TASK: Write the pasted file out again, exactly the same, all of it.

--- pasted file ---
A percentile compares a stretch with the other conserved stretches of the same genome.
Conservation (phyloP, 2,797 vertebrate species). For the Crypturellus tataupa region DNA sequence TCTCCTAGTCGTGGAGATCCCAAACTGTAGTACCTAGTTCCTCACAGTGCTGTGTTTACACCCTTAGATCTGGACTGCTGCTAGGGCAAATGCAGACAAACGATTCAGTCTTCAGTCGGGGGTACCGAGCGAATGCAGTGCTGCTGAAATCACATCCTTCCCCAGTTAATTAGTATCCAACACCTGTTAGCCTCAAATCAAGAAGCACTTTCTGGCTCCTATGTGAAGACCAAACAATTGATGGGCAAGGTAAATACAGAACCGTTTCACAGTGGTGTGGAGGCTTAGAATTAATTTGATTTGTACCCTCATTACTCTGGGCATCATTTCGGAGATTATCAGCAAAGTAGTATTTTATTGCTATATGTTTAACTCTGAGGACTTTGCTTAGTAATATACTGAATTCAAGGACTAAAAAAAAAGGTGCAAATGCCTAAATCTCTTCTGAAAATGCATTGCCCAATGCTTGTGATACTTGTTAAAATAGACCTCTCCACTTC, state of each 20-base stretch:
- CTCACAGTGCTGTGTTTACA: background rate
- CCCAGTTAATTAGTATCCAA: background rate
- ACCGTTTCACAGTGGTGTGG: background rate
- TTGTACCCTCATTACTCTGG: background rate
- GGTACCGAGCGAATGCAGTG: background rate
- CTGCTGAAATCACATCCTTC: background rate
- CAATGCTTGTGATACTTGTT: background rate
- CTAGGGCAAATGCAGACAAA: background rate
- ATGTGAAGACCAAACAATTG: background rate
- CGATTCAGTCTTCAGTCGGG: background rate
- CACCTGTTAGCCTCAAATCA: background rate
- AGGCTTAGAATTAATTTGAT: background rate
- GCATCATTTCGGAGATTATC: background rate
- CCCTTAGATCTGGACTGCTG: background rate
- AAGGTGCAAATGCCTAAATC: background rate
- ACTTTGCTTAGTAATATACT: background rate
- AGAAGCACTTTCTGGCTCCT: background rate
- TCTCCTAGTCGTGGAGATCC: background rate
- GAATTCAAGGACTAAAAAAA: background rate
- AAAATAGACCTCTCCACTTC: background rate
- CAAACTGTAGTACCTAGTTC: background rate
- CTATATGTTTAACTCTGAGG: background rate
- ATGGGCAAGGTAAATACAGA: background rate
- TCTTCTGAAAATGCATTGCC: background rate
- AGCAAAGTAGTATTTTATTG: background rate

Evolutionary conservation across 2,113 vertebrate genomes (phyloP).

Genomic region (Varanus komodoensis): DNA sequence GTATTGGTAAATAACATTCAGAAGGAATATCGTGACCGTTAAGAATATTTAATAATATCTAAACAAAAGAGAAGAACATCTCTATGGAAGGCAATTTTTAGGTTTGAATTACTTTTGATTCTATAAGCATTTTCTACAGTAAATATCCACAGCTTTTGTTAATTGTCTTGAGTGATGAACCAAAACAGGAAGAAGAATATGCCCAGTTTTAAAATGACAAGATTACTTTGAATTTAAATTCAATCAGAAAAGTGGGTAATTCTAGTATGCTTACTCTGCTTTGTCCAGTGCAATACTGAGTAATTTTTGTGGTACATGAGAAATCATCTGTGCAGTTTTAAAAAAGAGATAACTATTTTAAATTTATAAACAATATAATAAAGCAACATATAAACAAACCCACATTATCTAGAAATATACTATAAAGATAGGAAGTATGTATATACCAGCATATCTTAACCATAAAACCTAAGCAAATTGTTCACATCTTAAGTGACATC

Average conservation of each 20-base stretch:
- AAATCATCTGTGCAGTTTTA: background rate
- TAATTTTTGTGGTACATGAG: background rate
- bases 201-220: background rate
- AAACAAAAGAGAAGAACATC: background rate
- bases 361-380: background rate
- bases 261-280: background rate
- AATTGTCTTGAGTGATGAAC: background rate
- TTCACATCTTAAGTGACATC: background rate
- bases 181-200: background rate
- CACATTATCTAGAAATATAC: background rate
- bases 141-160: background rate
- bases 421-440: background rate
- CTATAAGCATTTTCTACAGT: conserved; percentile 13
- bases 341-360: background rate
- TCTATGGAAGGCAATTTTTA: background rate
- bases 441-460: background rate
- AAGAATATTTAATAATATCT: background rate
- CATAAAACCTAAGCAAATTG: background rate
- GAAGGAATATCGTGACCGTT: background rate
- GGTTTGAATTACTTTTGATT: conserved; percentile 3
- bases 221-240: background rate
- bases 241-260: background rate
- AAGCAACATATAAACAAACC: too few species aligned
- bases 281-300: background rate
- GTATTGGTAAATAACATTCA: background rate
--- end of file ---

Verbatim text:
A percentile compares a stretch with the other conserved stretches of the same genome.
Conservation (phyloP, 2,797 vertebrate species). For the Crypturellus tataupa region DNA sequence TCTCCTAGTCGTGGAGATCCCAAACTGTAGTACCTAGTTCCTCACAGTGCTGTGTTTACACCCTTAGATCTGGACTGCTGCTAGGGCAAATGCAGACAAACGATTCAGTCTTCAGTCGGGGGTACCGAGCGAATGCAGTGCTGCTGAAATCACATCCTTCCCCAGTTAATTAGTATCCAACACCTGTTAGCCTCAAATCAAGAAGCACTTTCTGGCTCCTATGTGAAGACCAAACAATTGATGGGCAAGGTAAATACAGAACCGTTTCACAGTGGTGTGGAGGCTTAGAATTAATTTGATTTGTACCCTCATTACTCTGGGCATCATTTCGGAGATTATCAGCAAAGTAGTATTTTATTGCTATATGTTTAACTCTGAGGACTTTGCTTAGTAATATACTGAATTCAAGGACTAAAAAAAAAGGTGCAAATGCCTAAATCTCTTCTGAAAATGCATTGCCCAATGCTTGTGATACTTGTTAAAATAGACCTCTCCACTTC, state of each 20-base stretch:
- CTCACAGTGCTGTGTTTACA: background rate
- CCCAGTTAATTAGTATCCAA: background rate
- ACCGTTTCACAGTGGTGTGG: background rate
- TTGTACCCTCATTACTCTGG: background rate
- GGTACCGAGCGAATGCAGTG: background rate
- CTGCTGAAATCACATCCTTC: background rate
- CAATGCTTGTGATACTTGTT: background rate
- CTAGGGCAAATGCAGACAAA: background rate
- ATGTGAAGACCAAACAATTG: background rate
- CGATTCAGTCTTCAGTCGGG: background rate
- CACCTGTTAGCCTCAAATCA: background rate
- AGGCTTAGAATTAATTTGAT: background rate
- GCATCATTTCGGAGATTATC: background rate
- CCCTTAGATCTGGACTGCTG: background rate
- AAGGTGCAAATGCCTAAATC: background rate
- ACTTTGCTTAGTAATATACT: background rate
- AGAAGCACTTTCTGGCTCCT: background rate
- TCTCCTAGTCGTGGAGATCC: background rate
- GAATTCAAGGACTAAAAAAA: background rate
- AAAATAGACCTCTCCACTTC: background rate
- CAAACTGTAGTACCTAGTTC: background rate
- CTATATGTTTAACTCTGAGG: background rate
- ATGGGCAAGGTAAATACAGA: background rate
- TCTTCTGAAAATGCATTGCC: background rate
- AGCAAAGTAGTATTTTATTG: background rate

Evolutionary conservation across 2,113 vertebrate genomes (phyloP).

Genomic region (Varanus komodoensis): DNA sequence GTATTGGTAAATAACATTCAGAAGGAATATCGTGACCGTTAAGAATATTTAATAATATCTAAACAAAAGAGAAGAACATCTCTATGGAAGGCAATTTTTAGGTTTGAATTACTTTTGATTCTATAAGCATTTTCTACAGTAAATATCCACAGCTTTTGTTAATTGTCTTGAGTGATGAACCAAAACAGGAAGAAGAATATGCCCAGTTTTAAAATGACAAGATTACTTTGAATTTAAATTCAATCAGAAAAGTGGGTAATTCTAGTATGCTTACTCTGCTTTGTCCAGTGCAATACTGAGTAATTTTTGTGGTACATGAGAAATCATCTGTGCAGTTTTAAAAAAGAGATAACTATTTTAAATTTATAAACAATATAATAAAGCAACATATAAACAAACCCACATTATCTAGAAATATACTATAAAGATAGGAAGTATGTATATACCAGCATATCTTAACCATAAAACCTAAGCAAATTGTTCACATCTTAAGTGACATC

Average conservation of each 20-base stretch:
- AAATCATCTGTGCAGTTTTA: background rate
- TAATTTTTGTGGTACATGAG: background rate
- bases 201-220: background rate
- AAACAAAAGAGAAGAACATC: background rate
- bases 361-380: background rate
- bases 261-280: background rate
- AATTGTCTTGAGTGATGAAC: background rate
- TTCACATCTTAAGTGACATC: background rate
- bases 181-200: background rate
- CACATTATCTAGAAATATAC: background rate
- bases 141-160: background rate
- bases 421-440: background rate
- CTATAAGCATTTTCTACAGT: conserved; percentile 13
- bases 341-360: background rate
- TCTATGGAAGGCAATTTTTA: background rate
- bases 441-460: background rate
- AAGAATATTTAATAATATCT: background rate
- CATAAAACCTAAGCAAATTG: background rate
- GAAGGAATATCGTGACCGTT: background rate
- GGTTTGAATTACTTTTGATT: conserved; percentile 3
- bases 221-240: background rate
- bases 241-260: background rate
- AAGCAACATATAAACAAACC: too few species aligned
- bases 281-300: background rate
- GTATTGGTAAATAACATTCA: background rate